ישיבת כרם ביבנה

Haftorah: "They Covered Him with Garments, but He did not become Warm"

הרב אברהם ריבלין, המשגיח הרוחני לשעבר

This week's Haftorah opens with a description of King David's old age, "King David was old, advanced in years." (Melachim I 1:1) This same expression appears in the Parsha regarding Avraham, "Avraham was old, advanced in years." (Bereishit 24:1) The continuation of David's story is well known: "They covered him with garments, but he did not become warm." Chazal's comment on this is also well-known: "R. Yosi b. Chanina said: Anyone who degrades clothes, in the end will not benefit from them." (Brachot 62b) According to Chazal, the fact that the clothes did not warm David, was a punishment "mida keneged mida" (quid pro quo) for degrading King Shaul's clothes when he cut the corner of his cloak in the cave, as related in Shmuel I (24:4).

Degrading King Shaul's clothes was considered a rebellion against his rule, since clothes are a symbol of monarchy. Thus, we find that ripping Shmuel's coat served as a sign of ripping away the rule of Shaul (Shmuel I 15:27-28), and Achiya the prophet handed the torn pieces of the dress to Yeravam as a symbol of handing him the rule of Israel. (Melachim I 11:30-32) As punishment for this rebellion against King Shaul's reign, David was punished that others rebelled against his rule. Since David's rebellion was through clothes, the rebellion against his rule also came about through clothes. Thus, it happened that the clothes did not warm David, and they had to bring Avishag. The Malbim explains that because Avishag was beautiful, Adoniya desired her, but in order to achieve her, he had to be king, since only a king is allowed to use the items of the previous king, and therefore he rebelled against his father's rule. This explanation of the Malbim regarding Adoniya is a novel one, since it is normally understood that Adoniya wanted Avishag in order to achieve the rule, and the Malbim postulates that the opposite is true -- Adoniya wanted the rule in order to achieve Avishag. (See Malbim in his lengthy explanation at the beginning of the Haftorah.)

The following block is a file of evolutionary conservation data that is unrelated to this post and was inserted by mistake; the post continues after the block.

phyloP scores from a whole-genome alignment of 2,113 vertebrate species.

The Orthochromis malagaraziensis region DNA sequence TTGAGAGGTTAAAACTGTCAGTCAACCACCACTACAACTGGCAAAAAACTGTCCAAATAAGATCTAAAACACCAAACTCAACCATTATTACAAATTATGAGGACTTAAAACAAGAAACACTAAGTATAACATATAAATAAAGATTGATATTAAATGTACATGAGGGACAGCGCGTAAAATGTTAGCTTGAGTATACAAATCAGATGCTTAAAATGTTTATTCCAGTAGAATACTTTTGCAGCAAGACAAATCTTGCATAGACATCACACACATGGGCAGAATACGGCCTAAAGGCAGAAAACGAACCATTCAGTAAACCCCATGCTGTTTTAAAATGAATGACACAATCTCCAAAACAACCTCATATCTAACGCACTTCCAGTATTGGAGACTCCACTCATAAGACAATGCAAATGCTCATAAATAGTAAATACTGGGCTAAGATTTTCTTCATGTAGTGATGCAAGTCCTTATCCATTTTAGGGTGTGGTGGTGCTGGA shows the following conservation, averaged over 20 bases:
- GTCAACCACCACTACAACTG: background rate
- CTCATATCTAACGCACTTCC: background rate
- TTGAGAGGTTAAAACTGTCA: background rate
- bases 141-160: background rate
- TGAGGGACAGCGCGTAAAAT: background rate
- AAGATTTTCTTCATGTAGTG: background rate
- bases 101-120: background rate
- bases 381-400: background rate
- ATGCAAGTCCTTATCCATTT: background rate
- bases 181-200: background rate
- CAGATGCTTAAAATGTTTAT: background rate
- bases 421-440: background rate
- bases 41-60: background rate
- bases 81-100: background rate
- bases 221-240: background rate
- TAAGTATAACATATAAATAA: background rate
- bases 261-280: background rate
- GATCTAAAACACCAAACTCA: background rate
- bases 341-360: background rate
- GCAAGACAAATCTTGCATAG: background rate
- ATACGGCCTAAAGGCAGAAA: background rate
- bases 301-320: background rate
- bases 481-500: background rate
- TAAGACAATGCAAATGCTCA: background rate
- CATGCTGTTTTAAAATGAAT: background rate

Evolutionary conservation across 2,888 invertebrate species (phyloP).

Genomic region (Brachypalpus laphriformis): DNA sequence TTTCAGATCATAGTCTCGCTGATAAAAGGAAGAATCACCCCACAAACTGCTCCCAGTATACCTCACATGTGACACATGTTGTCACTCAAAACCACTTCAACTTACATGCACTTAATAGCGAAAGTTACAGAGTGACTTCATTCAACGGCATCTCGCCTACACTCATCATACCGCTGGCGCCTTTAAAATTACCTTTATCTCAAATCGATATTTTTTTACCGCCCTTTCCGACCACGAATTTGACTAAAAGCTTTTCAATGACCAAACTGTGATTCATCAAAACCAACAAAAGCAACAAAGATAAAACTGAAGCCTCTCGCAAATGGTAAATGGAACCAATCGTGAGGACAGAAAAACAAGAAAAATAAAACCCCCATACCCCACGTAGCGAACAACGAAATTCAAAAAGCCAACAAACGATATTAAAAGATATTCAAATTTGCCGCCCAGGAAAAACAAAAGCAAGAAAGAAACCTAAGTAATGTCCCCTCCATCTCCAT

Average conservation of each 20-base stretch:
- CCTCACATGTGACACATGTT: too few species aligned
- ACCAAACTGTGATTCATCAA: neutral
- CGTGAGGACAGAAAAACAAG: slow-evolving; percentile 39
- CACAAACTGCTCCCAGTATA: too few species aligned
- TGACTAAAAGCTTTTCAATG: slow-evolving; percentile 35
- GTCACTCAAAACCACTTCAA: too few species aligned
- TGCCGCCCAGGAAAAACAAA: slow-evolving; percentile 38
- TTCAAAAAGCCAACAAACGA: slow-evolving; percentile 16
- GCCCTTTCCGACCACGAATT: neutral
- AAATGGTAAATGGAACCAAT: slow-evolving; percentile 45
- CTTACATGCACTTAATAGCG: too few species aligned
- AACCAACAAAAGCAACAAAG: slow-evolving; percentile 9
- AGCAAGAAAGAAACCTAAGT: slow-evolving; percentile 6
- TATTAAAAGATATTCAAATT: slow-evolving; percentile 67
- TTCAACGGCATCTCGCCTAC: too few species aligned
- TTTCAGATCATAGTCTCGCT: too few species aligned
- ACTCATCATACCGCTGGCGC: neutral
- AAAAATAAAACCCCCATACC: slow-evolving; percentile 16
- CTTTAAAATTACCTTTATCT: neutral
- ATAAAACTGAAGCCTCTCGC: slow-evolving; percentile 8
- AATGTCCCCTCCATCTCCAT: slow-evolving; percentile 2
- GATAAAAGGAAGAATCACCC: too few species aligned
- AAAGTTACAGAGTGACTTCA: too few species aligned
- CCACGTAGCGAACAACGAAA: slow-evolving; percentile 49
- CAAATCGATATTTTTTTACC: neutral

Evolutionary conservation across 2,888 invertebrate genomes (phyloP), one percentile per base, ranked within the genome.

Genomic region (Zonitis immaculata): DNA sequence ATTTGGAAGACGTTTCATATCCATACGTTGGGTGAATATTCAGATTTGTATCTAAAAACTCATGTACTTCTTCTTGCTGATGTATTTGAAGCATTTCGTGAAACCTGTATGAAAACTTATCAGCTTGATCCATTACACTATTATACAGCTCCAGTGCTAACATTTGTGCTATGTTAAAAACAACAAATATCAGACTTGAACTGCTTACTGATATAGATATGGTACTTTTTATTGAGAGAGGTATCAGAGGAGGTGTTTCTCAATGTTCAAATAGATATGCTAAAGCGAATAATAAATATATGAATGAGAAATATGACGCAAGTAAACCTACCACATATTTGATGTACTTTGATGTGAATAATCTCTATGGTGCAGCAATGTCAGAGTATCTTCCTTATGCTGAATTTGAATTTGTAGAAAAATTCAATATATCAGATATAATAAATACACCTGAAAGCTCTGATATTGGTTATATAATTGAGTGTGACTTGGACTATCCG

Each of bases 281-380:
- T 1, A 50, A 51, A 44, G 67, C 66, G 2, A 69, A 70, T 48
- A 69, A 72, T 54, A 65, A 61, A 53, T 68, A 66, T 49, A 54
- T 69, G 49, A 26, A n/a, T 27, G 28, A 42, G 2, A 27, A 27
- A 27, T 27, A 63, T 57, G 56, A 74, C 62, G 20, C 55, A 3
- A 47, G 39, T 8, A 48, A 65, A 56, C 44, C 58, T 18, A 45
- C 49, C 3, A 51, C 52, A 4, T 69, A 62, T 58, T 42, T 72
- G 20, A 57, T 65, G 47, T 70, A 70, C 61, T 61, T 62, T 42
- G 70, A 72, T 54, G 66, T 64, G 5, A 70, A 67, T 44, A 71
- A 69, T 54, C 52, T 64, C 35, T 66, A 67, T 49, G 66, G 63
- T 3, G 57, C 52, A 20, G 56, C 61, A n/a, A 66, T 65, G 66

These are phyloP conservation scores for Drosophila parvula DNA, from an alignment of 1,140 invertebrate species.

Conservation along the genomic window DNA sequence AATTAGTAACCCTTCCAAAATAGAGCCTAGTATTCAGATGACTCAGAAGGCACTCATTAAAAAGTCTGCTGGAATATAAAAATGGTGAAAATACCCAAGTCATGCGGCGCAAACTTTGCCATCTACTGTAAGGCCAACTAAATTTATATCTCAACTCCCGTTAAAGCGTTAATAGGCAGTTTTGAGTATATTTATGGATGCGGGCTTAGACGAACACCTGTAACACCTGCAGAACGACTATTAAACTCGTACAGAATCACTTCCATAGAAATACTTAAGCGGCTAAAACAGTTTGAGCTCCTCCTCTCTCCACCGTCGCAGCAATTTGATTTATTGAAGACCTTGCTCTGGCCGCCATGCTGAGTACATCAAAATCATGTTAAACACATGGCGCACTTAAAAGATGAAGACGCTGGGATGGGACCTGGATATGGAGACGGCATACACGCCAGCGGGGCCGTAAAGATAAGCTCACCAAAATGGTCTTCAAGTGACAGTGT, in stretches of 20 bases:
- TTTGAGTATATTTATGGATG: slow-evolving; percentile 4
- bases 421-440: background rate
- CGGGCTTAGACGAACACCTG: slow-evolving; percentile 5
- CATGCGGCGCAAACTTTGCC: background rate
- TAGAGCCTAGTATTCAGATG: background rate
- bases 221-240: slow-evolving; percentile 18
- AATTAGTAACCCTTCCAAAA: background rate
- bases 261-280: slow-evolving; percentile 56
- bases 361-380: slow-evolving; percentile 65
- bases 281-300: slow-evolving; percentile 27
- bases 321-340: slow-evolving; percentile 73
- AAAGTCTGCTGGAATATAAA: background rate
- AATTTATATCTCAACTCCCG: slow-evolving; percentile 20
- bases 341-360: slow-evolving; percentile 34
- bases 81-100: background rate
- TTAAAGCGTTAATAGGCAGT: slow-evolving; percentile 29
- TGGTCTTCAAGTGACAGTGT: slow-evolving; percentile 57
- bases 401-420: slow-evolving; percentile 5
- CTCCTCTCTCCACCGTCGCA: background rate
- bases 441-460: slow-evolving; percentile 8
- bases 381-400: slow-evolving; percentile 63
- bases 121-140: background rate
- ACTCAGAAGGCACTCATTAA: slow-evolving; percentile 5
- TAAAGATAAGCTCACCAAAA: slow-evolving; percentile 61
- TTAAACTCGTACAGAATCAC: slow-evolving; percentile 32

The idea that Adoniya's rebellion came upon David as a punishment for his "rebellion" against Shaul by cutting the corner of his cloak in the cave raises a piercing question. Whoever learns Chapter 24 in Shmuel I in depth, will have difficulty finding rebellion in David's actions. Just the opposite is true! David is worthy of praise for his behavior, and especially for his attitude towards Shaul, which went way beyond what was logically required. The simple reading of the text clearly shows that David could have easily killed Shaul, "for since I have cut of the corner of your coat and have not killed you, you should know and see that there is no evil or rebellion in my hand." (Shmuel I 24:12) Apparently, he had not only the technical ability, but also an ethical-halachic right to kill Shaul, since Shaul was chasing him and he had both the status of "rodef" (pursuer) and also the rule of "One who comes to kill you -- precede and kill him."